Charles and Camilla behaved badly to their former spouses and were poor examples to their children. But who among us can cast the first stone? This isn't really about them anyway. If it were, we could all throw stones, or pies, and enjoy ourselves.
It is about us and that is why so many of us loathe their image. They remind us of our own ugliness. It is why so many magazines and television shows carry news about "celebrities," people who are mostly known for being known and who do not have a record of achieving much worthy of more than passing fancy. Idolizing their false images helps us deal with self-consciousness about our own.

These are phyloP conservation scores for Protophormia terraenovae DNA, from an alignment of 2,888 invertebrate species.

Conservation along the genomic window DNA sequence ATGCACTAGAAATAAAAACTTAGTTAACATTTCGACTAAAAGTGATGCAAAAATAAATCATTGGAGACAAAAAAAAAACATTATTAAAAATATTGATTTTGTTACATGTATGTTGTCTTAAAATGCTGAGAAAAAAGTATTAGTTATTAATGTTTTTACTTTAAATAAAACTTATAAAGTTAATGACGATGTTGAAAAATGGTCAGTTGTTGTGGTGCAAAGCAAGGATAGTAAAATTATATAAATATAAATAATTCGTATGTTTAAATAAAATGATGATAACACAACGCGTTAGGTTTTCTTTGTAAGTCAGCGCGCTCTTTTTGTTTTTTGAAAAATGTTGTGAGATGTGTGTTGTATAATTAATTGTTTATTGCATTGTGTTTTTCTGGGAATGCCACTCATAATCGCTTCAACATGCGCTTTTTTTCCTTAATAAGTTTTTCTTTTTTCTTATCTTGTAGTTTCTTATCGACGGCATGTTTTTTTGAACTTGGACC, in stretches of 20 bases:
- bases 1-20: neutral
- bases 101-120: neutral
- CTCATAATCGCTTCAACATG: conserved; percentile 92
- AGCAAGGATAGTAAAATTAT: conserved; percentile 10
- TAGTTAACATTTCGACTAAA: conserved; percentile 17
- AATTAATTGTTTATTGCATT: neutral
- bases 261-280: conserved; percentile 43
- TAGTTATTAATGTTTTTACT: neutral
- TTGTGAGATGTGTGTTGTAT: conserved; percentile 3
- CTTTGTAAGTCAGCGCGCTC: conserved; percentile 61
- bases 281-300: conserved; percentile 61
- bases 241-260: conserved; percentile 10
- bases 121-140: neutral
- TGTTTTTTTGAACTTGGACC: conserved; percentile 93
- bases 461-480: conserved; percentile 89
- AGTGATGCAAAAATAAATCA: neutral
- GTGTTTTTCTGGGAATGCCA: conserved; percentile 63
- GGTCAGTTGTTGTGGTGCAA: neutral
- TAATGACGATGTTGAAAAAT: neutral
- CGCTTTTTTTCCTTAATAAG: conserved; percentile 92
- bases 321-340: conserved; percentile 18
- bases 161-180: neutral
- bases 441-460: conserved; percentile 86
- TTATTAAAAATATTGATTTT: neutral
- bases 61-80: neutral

Why do we celebrate celebrities who behave no differently from Charles and Camilla? It is because celebrities are beautiful. Adultery, divorce, cohabitation - all of it is forgivable, even enviable in them, so long as their beauty and glamour elevate our sense of self-worth. If a plain or homely person behaves "badly" (whatever "bad" is these days), then it's off with their ugly heads.
The wedding of Charles and Camilla is a play within a play. The real storyline is being acted out by us, not them. They are but a mirror. When we see ugliness, instead of the beauty we had thought was there, we condemn the mirror.
Mirror, mirror on the wall, who is the ugliest one of all? And the mirror replies, "You are, baby. You are."
Cal Thomas is co-author (with Bob Beckel) of the book, "Common Ground: How to Stop the Partisan War That is Destroying America".
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